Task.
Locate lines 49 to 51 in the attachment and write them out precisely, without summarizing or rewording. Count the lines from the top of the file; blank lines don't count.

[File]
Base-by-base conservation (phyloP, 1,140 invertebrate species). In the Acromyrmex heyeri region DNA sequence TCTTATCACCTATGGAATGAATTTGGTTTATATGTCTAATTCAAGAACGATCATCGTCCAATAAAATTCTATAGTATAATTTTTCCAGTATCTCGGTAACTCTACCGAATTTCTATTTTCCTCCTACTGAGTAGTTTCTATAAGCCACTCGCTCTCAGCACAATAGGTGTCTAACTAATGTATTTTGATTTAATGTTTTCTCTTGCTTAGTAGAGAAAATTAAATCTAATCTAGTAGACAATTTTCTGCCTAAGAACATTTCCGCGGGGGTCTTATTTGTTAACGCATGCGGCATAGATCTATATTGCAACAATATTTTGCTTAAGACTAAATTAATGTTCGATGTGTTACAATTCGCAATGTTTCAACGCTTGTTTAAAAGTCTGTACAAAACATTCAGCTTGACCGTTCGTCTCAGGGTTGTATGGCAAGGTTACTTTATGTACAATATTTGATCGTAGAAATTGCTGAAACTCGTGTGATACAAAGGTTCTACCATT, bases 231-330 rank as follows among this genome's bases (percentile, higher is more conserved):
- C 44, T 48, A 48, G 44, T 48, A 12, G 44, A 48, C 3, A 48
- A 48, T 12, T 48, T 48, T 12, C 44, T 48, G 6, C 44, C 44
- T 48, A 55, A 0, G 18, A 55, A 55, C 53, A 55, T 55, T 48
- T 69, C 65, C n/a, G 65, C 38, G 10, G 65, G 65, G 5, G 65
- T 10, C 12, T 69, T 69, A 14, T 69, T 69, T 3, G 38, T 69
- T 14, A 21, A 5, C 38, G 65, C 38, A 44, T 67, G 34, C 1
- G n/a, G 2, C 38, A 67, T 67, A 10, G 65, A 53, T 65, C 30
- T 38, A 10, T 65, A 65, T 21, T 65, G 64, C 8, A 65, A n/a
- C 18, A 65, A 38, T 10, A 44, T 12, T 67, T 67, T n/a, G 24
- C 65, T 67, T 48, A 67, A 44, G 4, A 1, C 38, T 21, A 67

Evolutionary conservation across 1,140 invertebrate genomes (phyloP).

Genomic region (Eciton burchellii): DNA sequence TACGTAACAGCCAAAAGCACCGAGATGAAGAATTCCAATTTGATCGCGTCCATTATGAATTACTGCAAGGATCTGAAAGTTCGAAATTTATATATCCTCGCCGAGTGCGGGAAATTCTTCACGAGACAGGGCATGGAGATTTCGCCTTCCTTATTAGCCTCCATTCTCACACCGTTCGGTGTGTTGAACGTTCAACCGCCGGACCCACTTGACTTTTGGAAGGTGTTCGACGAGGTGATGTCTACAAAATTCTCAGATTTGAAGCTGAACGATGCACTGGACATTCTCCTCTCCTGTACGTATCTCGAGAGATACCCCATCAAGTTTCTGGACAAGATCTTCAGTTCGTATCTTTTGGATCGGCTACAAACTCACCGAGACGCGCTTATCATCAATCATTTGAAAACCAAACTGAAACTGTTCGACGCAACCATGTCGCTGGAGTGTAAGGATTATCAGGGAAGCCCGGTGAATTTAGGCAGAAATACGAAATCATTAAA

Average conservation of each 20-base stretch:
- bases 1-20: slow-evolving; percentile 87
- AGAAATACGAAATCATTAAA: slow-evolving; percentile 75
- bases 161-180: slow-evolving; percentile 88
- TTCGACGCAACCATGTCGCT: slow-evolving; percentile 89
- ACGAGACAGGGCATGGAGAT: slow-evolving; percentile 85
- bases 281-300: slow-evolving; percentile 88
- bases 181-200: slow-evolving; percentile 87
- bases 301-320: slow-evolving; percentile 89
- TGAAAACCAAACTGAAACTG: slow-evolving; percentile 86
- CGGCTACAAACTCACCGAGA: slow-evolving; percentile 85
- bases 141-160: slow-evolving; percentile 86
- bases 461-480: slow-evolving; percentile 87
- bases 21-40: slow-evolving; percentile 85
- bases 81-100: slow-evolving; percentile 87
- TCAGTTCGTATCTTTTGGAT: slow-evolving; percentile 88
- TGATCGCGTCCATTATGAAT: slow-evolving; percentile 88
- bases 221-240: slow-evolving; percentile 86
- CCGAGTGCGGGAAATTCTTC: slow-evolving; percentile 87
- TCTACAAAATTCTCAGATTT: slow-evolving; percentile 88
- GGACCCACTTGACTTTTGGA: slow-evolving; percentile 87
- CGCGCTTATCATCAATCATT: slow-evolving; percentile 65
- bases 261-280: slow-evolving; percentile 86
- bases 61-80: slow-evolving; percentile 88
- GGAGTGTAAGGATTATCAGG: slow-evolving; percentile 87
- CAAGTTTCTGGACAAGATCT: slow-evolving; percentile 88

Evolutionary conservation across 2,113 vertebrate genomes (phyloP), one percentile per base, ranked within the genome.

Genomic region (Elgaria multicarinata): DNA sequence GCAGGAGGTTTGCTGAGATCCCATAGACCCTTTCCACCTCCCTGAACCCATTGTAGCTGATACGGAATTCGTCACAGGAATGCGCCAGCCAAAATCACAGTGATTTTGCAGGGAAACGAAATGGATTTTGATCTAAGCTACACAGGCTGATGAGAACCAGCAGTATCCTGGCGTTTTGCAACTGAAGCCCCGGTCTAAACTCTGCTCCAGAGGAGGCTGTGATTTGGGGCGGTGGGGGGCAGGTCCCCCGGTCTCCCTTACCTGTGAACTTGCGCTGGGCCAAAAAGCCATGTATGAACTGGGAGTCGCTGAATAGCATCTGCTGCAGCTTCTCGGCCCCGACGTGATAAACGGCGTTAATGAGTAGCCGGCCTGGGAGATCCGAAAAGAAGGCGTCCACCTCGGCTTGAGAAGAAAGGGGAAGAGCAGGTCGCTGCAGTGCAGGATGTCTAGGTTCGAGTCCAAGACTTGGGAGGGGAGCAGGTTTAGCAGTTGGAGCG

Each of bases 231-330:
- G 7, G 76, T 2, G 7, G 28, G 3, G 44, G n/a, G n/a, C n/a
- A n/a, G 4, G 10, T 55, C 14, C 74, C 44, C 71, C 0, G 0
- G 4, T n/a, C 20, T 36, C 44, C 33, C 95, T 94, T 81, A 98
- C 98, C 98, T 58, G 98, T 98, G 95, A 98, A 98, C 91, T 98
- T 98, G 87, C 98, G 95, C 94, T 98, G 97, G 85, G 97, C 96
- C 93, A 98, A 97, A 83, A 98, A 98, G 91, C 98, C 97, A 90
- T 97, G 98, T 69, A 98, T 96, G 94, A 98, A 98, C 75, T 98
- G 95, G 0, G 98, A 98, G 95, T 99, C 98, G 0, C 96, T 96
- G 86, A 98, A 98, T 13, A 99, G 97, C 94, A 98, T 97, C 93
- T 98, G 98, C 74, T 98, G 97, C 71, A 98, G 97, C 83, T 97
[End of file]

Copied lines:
- T 97, G 98, T 69, A 98, T 96, G 94, A 98, A 98, C 75, T 98
- G 95, G 0, G 98, A 98, G 95, T 99, C 98, G 0, C 96, T 96
- G 86, A 98, A 98, T 13, A 99, G 97, C 94, A 98, T 97, C 93